Have you tried new the Independent Digital Edition apps?
An easy-peel potato; Dave Hax has come up with an ingenious method in food preparation
voicesDave Hax's domestic tips are reminiscent of George Orwell's tea routine. The world might need revolution, but we like to sweat the small stuff, says DJ Taylor
Arts and Entertainment
Jay Z has placed a bet on streaming being the future for music and videos
Arts and Entertainment
Festival-goers soak up the atmosphere at Glastonbury
Japan's population is projected to fall dramatically in the next 50 years (Wikimedia)
Caption competition
Caption competition
  • Get to the point
Latest stories from i100
Daily Quiz
Have you tried new the Independent Digital Edition apps?
Independent Dating

By clicking 'Search' you
are agreeing to our
Terms of Use.

Career Services

Day In a Page

NHS struggling to monitor the safety and efficacy of its services outsourced to private providers

Who's monitoring the outsourced NHS services?

A report finds that private firms are not being properly assessed for their quality of care
Zac Goldsmith: 'I'll trigger a by-election over Heathrow'

Zac Goldsmith: 'I'll trigger a by-election over Heathrow'

The Tory MP said he did not want to stand again unless his party's manifesto ruled out a third runway. But he's doing so. Watch this space
How do Greek voters feel about Syriza's backtracking on its anti-austerity pledge?

How do Greeks feel about Syriza?

Five voters from different backgrounds tell us what they expect from Syriza's charismatic leader Alexis Tsipras
From Iraq to Libya and Syria: The wars that come back to haunt us

The wars that come back to haunt us

David Cameron should not escape blame for his role in conflicts that are still raging, argues Patrick Cockburn
Sam Baker and Lauren Laverne: Too busy to surf? Head to The Pool

Too busy to surf? Head to The Pool

A new website is trying to declutter the internet to help busy women. Holly Williams meets the founders
Heston Blumenthal to cook up a spice odyssey for British astronaut manning the International Space Station

UK's Major Tum to blast off on a spice odyssey

Nothing but the best for British astronaut as chef Heston Blumenthal cooks up his rations
John Harrison's 'longitude' clock sets new record - 300 years on

‘Longitude’ clock sets new record - 300 years on

Greenwich horologists celebrate as it keeps to within a second of real time over a 100-day test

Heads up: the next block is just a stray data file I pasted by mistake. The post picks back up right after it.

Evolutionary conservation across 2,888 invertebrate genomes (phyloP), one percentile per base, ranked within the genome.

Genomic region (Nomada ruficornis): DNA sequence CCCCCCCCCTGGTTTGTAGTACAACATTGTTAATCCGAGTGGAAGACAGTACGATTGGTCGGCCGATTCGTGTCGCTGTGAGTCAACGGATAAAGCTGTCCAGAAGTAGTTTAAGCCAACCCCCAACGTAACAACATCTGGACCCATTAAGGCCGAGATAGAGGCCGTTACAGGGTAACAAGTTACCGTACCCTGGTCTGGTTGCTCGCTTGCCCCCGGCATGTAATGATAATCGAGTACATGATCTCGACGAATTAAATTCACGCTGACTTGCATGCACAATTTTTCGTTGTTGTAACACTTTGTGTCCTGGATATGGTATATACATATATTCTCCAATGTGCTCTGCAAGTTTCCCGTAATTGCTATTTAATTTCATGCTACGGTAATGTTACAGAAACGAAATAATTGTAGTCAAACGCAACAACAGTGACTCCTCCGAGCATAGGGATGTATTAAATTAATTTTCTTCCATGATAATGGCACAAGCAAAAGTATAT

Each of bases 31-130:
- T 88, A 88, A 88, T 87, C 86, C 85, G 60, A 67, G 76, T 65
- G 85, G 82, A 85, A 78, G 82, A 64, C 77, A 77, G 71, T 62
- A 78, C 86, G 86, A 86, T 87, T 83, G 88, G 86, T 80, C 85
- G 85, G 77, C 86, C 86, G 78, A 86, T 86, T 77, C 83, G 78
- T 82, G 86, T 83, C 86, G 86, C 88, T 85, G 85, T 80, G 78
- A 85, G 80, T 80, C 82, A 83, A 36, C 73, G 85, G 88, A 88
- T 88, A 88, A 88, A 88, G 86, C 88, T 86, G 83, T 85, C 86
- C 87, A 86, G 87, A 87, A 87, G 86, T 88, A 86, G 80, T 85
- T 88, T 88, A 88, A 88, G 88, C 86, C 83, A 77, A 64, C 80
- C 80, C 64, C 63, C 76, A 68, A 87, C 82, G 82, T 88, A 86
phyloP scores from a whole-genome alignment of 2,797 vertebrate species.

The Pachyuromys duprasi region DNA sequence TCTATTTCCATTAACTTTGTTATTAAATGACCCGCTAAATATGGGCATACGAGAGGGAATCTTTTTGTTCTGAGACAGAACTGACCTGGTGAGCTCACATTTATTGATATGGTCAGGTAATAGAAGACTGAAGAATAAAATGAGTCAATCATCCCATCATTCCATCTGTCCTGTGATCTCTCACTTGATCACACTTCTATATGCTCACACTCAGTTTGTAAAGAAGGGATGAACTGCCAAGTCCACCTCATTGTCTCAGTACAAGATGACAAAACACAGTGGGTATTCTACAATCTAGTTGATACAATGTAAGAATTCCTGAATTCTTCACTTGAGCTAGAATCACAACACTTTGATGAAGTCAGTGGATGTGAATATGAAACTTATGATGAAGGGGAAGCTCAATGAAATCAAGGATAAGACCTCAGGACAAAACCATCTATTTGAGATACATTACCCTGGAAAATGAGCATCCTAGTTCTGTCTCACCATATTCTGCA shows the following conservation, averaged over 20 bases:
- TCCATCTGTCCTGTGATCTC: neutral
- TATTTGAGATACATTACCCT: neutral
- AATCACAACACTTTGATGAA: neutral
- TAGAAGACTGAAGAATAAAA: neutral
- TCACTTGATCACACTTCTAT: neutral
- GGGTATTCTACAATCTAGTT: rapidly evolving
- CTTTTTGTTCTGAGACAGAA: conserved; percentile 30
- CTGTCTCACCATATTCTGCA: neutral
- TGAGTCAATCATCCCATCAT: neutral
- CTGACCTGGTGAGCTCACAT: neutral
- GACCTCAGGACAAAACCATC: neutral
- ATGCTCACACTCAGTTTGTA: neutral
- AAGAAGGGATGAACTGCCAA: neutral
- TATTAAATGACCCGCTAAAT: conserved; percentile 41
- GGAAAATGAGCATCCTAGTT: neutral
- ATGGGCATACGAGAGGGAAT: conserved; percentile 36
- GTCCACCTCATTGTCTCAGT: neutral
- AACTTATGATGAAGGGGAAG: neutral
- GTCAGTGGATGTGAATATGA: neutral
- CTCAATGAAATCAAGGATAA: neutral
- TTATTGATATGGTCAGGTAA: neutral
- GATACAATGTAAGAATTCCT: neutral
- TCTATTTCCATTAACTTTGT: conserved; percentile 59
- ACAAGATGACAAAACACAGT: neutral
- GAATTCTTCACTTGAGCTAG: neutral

Fears in the US of being outgunned in the vital propaganda wars by Russia, China - and even Isis - have prompted a rethink on overseas broadcasters

Let the propaganda wars begin - again

'Accurate, objective, comprehensive': that was Voice of America's creed, but now its masters want it to promote US policy, reports Rupert Cornwell
Why Japan's incredible long-distance runners will never win the London Marathon

Japan's incredible long-distance runners

Every year, Japanese long-distance runners post some of the world's fastest times – yet, come next weekend, not a single elite competitor from the country will be at the London Marathon
Why does Tom Drury remain the greatest writer you've never heard of?

Tom Drury: The quiet American

His debut was considered one of the finest novels of the past 50 years, and he is every bit the equal of his contemporaries, Jonathan Franzen, Dave Eggers and David Foster Wallace
You should judge a person by how they peel a potato

You should judge a person by how they peel a potato

Dave Hax's domestic tips are reminiscent of George Orwell's tea routine. The world might need revolution, but we like to sweat the small stuff, says DJ Taylor
Beige is back: The drab car colours of the 1970s are proving popular again

Beige to the future

Flares and flounce are back on catwalks but a revival in ’70s car paintjobs was a stack-heeled step too far – until now
Bill Granger recipes: Our chef's dishes highlight the delicate essence of fresh cheeses

Bill Granger cooks with fresh cheeses

More delicate on the palate, milder, fresh cheeses can also be kinder to the waistline
Aston Villa vs Liverpool: 'This FA Cup run has been wonderful,' says veteran Shay Given

Shay Given: 'This FA Cup run has been wonderful'

The Villa keeper has been overlooked for a long time and has unhappy memories of the national stadium – but he is savouring his chance to play at Wembley
Timeless drama of Championship race in league of its own - Michael Calvin

Michael Calvin's Last Word

Timeless drama of Championship race in league of its own